Security of Supply

A secure energy supply is crucial. Should Malta ever lose a core piece of power generation infrastructure (for example, its subsea interconnector with Italy), the system needs to be resilient enough to still deliver electricity to every home and business that requires it.

For this reason, the Maltese Government, through Enemalta, carries out risk assessments to better understand the resilience of the current power system and the potential impact of unforeseen faults.

Malta’s growing population, workforce and tourism are expected to continue driving energy demand even higher in the coming years. Because of this, Malta’s electricity system needs to be sufficiently resilient to ensure an appropriate level of electricity supply.  The need to meet the projected growth in electricity demand prompted the Government’s investment into a second electricity interconnector with Italy, which is planned to be installed by 2026.

Another large part of our work at the Energy & Water Agency is to continue diversifying the energy sources and suppliers we use. Malta’s dedication to becoming climate-neutral by 2050 calls for new and innovative solutions, tailored to the challenges of being an island only partially connected to trans-European energy networks (by electricity only, but currently not connected to the European gas network).

Malta’s security of supply can be achieved by addressing the following main objectives, which are detailed in the NECP:

Continued diversification of energy sources and suppliers

Reduction of import dependency through use of renewable energy sources

Regular contingency planning in case of supply disruption for electricity, gas and oil

Decarbonising Malta’s energy system

Malta’s security of supply can be achieved by addressing the following main objectives, which are detailed in the NECP:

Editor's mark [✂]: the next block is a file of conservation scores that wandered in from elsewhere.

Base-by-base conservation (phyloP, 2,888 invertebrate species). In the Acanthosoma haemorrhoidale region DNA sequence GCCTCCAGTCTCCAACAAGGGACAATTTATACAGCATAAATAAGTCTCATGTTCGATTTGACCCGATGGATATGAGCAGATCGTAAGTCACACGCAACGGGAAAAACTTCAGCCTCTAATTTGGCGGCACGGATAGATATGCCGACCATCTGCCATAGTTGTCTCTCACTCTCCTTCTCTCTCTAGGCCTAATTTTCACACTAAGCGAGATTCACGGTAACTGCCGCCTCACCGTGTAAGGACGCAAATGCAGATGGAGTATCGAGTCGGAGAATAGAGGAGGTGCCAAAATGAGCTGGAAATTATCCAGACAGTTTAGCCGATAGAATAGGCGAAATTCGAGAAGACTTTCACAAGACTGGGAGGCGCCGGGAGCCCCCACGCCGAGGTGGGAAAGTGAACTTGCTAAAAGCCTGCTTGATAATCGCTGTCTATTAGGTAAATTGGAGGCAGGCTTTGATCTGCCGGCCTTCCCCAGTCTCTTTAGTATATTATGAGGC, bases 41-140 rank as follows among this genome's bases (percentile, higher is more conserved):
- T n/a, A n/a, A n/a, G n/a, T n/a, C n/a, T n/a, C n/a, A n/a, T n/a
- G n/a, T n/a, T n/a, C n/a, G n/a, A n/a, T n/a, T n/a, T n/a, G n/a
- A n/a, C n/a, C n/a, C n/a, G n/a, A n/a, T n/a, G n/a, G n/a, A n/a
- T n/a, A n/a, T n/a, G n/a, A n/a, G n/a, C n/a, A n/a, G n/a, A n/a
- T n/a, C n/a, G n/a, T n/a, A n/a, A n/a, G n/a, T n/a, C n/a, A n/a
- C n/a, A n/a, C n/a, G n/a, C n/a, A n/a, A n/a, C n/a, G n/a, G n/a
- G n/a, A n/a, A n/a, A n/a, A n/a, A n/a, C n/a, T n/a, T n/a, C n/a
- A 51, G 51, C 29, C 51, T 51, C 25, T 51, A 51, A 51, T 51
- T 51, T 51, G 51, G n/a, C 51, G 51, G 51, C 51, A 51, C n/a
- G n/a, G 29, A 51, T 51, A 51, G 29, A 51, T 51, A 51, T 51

Continued diversification of energy sources and suppliers

Reduction of import dependency through use of renewable energy sources

Regular contingency planning in case of supply disruption for electricity, gas and oil

Decarbonising Malta’s energy system

Malta’s Local Power Generation Sector

In the past 10 years, Malta has overhauled its power sector. Inefficient thermal electricity production infrastructure has been upgraded and liquefied natural gas (LNG) fuel has replaced heavy fuel oil for power generation.

Key milestones of this reform include:

  • Malta’s closedown of the Marsa Power Station, which operated on heavy fuel oil.
  • Completion of the subsea connection with the European grid through Sicily.
  • Commissioning of a new gas-fired, high-efficiency gas turbine power plant, known as Delimara 4, as well as a liquefied natural gas terminal (with a view to replace this with a permanent gas pipeline to Sicily).
  • The conversion of Delimara 3, a power plant with eight diesel engines, to run on natural gas instead of heavy fuel oil.

 

1995

In April 1995 Enemalta phased out coal as fuel for its generation plants. This significantly reduced CO2 emissions. 

2005

In 2005 the Government committed Enemalta to give priority to renewable energy sources and to purchase energy generated on the Maltese Islands.

2014

Enemalta plc. is established to take over the electricity generation and distribution infrastructure and operations previously administered by Enemalta Corporation. The Corporation’s Petroleum Division becomes Enemed Co. Ltd. 

2015

The Malta-Sicily AC electricity interconnector is commissioned and put into operation, thus connecting Malta’s electricity grid with that of the trans-European electricity network. 

The Marsa Power Station is put on cold stand-by, pending final decommissioning. 

2017

The new gas-fired power plant (Delimara 4), including the gas facilities, and the existing power plant converted to run on gas (Delimara 3) are commissioned and start generating electricity.

Marsa Power Station is completely disconnected from the national grid.

The last power plant operated on heavy-fuel oil, Delimara 1, is shut down for eventual decommissioning.  

2020

Malta submits its first National Energy and Climate Plan (NECP) which sets out its strategy for energy and climate for the next 10 years.